In our North American culture it seems expressing our grief is viewed as a bit of a burden for both parties – the ones grieving and the ones witnessing the grief. This emotional burden ‘syndrome’ affects not only those of us surviving the death but also those dying.
Somehow grief has become a burden, one that we all do our best to avoid at all costs, not knowing that the ‘avoidance’ is the true cost. I am not sure how we got here. Was it the British stiff upper lip thing? Was it some sort of Catholic suffer in silence teaching? Was it a result of ongoing wars? Or was it simply a learned behavior?
I am guessing it is a combination of all those issues, and in a way who cares. What is more important is to change our view of grief and to turn from a burden to a gift – yes a gift!
I have noticed often how people, and often the one dying, do not want to burden others with their grief. Those feeling this way often speak like this;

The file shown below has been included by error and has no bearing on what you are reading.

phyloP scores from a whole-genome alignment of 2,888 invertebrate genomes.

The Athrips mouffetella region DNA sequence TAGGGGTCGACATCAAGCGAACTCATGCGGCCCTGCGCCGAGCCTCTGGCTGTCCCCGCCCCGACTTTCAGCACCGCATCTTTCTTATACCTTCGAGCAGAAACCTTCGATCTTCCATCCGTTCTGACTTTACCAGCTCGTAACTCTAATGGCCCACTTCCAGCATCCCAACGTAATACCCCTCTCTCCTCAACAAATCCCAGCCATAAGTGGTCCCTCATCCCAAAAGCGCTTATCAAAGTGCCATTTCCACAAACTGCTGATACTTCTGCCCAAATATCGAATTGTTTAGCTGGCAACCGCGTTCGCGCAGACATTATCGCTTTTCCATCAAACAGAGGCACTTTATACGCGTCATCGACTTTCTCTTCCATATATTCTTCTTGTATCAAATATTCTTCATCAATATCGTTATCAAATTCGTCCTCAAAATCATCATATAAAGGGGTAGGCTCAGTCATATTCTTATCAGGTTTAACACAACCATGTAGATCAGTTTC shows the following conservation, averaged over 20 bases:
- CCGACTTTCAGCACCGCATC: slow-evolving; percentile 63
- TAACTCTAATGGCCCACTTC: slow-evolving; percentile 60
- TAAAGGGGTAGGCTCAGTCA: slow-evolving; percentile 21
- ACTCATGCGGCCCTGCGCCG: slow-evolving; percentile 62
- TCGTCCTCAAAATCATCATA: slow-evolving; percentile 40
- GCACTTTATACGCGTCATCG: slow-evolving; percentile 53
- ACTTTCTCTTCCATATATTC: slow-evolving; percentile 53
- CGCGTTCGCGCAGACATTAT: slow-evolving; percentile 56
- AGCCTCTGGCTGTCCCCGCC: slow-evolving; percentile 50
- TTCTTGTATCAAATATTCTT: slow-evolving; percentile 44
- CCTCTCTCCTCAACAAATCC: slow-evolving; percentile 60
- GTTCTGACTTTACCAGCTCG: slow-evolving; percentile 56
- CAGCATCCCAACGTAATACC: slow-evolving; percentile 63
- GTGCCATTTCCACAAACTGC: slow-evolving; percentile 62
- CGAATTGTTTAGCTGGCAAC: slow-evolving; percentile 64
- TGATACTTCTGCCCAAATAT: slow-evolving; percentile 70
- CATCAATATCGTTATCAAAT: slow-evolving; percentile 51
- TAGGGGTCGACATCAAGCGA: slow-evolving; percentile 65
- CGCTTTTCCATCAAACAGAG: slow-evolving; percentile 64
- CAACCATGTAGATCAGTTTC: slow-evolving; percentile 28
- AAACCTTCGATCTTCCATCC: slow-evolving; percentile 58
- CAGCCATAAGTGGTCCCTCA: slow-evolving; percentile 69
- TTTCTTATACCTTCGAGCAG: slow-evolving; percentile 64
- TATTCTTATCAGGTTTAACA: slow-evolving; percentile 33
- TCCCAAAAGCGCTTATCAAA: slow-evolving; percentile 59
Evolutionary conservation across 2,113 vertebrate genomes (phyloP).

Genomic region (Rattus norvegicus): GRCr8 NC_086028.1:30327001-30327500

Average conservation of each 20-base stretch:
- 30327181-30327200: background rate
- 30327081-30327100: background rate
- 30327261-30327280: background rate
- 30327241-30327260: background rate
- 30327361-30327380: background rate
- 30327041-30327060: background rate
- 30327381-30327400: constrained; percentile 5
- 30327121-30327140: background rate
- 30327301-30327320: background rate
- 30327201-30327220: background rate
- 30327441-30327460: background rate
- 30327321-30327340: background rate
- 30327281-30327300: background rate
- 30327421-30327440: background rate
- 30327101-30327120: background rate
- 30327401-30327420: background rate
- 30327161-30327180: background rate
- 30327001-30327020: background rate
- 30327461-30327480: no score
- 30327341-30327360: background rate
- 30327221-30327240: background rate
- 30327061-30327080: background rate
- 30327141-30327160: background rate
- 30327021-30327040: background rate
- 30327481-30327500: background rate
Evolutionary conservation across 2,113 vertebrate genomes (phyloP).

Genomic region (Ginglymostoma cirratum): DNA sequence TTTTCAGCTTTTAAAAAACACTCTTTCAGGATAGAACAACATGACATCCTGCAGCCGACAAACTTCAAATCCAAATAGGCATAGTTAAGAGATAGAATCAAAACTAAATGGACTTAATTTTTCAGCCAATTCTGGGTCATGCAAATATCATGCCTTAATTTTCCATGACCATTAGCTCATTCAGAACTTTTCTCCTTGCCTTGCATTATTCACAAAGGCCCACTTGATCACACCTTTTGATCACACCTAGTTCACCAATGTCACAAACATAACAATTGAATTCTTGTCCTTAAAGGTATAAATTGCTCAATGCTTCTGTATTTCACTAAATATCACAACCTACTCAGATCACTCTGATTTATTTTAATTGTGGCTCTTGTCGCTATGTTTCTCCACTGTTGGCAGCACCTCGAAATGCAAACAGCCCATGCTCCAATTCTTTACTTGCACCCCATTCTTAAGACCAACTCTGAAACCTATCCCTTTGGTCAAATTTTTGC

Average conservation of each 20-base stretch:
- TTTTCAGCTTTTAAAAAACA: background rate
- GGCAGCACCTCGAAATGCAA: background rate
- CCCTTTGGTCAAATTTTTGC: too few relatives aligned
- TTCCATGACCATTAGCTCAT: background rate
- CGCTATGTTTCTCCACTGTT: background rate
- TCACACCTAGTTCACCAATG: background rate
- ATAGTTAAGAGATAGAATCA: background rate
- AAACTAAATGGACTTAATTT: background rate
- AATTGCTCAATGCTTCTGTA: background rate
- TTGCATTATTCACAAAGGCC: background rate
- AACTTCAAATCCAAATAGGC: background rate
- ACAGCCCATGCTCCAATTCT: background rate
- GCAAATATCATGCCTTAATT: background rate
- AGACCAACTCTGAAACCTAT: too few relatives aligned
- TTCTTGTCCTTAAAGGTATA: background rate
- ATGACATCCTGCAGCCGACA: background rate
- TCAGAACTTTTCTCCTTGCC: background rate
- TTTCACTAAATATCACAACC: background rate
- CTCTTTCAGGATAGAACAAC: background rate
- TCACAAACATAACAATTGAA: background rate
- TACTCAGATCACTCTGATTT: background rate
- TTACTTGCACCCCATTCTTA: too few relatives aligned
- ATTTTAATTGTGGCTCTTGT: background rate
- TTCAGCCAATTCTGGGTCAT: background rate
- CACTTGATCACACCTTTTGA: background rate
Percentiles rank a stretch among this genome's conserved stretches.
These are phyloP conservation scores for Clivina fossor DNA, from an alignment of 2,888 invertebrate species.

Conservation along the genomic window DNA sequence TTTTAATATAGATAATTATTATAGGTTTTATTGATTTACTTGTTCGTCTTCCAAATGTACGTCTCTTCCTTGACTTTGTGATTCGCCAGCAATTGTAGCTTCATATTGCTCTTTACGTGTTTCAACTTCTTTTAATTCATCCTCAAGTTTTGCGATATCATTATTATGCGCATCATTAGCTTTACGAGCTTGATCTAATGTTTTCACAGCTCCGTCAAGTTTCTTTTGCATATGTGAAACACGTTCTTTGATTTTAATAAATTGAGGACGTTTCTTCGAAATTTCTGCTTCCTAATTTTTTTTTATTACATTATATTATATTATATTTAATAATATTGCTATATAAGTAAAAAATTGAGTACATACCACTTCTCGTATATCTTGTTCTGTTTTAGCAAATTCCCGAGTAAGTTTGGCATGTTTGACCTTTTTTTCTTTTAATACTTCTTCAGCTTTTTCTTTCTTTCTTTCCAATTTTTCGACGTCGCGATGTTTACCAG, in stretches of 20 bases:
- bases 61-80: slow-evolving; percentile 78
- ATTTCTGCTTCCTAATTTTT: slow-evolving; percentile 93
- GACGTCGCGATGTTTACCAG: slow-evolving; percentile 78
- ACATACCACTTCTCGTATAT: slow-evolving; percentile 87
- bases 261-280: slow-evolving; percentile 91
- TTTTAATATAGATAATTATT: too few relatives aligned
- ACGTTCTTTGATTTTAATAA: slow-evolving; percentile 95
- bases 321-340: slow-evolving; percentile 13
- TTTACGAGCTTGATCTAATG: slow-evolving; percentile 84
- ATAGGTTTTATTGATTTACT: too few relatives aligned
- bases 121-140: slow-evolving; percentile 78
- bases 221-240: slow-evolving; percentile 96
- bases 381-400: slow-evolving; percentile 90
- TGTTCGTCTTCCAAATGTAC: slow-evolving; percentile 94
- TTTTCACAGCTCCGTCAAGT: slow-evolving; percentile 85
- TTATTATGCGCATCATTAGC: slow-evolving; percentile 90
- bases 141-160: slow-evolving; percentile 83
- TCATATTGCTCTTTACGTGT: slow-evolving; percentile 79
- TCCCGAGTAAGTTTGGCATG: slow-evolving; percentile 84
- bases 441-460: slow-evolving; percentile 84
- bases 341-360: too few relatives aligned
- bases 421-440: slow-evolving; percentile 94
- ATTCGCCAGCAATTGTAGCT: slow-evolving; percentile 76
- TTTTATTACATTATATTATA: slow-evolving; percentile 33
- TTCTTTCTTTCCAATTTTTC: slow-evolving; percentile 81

“See you at the funeral and PS don’t make me cry I really don’t like it.”
“ I am doing way better than the fellow down the hall.”
“ Don’t worry about me, I’m just fine.”
“I need to hold it together for the family.”
These phrases, and many more like them, point to the burden many of us believe our grief and emotions represents to others.
From my perspective our grief is actually an outward expression of our love for the one who has died. So how can our love be a burden? How I see it is that our sadness and grief is a genuine gift to others of the love we have for our dear one who has passed. Sharing our grief is truly sharing our love.
So let’s make a change. Let us all be generous with our love – let us share our grief with our larger community! Grief is a gift that can inspire others to love even more fully those they are with, those still alive.
“Since you will come and throw kisses at my tombstone later
why not give them to me now
this is me
that same person”